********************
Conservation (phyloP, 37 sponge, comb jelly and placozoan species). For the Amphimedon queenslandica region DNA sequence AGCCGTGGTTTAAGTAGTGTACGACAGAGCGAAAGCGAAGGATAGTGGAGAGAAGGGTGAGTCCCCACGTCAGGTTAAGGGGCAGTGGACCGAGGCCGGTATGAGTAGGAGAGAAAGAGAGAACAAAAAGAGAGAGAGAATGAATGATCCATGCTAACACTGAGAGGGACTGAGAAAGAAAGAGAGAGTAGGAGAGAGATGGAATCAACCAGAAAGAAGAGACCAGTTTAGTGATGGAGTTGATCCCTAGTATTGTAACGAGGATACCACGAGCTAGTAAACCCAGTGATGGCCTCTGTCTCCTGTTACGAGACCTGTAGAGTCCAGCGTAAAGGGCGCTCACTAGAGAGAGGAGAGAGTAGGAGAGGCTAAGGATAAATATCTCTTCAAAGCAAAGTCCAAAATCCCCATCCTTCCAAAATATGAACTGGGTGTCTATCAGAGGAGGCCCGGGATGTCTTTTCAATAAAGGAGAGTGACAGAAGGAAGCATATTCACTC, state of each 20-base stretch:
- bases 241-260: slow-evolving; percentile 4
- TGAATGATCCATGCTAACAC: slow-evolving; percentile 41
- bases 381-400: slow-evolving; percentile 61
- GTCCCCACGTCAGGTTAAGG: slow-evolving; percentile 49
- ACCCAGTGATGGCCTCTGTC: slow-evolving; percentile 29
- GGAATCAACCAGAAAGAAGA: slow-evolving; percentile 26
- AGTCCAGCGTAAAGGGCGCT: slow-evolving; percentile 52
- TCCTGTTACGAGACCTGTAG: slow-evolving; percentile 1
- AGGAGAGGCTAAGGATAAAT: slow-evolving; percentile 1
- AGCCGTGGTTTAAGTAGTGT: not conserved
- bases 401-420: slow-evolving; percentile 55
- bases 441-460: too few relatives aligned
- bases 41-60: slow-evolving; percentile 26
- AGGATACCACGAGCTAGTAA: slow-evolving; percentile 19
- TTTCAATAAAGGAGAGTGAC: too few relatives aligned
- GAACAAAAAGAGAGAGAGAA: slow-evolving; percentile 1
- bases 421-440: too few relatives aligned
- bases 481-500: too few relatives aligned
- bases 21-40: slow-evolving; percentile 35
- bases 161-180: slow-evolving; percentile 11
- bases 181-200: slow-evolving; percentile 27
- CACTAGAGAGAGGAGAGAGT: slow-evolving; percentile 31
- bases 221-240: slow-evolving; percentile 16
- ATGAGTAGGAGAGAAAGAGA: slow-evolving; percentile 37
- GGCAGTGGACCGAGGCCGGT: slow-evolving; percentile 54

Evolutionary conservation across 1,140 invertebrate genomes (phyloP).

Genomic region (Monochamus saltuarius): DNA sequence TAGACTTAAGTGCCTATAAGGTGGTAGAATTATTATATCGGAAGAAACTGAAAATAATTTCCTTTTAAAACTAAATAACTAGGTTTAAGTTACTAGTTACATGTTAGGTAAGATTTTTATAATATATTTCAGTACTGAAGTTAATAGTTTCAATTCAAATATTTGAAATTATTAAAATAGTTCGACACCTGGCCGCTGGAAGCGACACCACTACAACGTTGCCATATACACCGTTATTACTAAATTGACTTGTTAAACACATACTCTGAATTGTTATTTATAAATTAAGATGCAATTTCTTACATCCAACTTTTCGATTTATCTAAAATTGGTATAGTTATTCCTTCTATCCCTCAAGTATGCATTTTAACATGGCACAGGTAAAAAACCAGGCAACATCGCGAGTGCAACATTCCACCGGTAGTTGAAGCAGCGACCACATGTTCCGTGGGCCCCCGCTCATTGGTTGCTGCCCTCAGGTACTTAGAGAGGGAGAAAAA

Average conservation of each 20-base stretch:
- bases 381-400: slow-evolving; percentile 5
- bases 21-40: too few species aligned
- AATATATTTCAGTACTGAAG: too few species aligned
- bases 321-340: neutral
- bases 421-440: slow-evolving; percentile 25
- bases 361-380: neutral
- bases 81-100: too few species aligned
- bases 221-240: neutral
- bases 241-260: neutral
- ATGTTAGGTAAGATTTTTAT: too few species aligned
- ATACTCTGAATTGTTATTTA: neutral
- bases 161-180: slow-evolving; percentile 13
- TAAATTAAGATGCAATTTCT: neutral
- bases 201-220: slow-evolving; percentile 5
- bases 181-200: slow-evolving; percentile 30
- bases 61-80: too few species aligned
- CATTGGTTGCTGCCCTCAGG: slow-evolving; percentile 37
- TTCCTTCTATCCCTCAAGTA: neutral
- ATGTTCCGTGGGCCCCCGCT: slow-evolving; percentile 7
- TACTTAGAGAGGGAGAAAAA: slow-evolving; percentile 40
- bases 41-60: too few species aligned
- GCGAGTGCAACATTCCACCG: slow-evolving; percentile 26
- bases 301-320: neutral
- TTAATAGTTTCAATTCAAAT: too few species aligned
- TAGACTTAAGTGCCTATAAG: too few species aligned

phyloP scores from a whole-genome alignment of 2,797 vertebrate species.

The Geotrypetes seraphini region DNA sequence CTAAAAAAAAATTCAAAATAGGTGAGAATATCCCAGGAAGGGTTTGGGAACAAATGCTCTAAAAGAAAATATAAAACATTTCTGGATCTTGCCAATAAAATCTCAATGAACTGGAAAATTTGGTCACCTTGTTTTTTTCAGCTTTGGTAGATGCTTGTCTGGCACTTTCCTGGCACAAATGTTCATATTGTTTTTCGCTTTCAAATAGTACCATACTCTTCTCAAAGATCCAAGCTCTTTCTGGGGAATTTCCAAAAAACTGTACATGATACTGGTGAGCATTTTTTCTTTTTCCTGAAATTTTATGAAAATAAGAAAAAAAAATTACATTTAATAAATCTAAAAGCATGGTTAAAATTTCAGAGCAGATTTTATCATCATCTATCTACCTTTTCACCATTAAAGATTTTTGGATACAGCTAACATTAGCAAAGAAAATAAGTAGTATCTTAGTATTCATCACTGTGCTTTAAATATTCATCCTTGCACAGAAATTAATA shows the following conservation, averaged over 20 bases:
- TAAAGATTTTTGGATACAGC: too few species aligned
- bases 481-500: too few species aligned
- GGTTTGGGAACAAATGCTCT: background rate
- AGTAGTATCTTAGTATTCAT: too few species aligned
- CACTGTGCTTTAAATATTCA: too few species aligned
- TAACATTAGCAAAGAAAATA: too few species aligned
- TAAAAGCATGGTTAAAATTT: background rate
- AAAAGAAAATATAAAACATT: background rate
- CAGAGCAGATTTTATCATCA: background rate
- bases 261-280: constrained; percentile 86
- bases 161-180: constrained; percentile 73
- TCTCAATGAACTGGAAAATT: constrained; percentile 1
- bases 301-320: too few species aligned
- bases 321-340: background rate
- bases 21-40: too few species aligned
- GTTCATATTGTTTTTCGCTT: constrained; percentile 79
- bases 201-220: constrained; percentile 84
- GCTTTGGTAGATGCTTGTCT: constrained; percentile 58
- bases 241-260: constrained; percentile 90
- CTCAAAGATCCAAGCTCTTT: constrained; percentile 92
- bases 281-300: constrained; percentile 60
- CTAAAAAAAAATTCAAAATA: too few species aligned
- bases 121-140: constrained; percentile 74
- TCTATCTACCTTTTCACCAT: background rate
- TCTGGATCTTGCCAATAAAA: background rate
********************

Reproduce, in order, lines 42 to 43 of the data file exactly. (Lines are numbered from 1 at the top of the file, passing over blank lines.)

- TAAATTAAGATGCAATTTCT: neutral
- bases 201-220: slow-evolving; percentile 5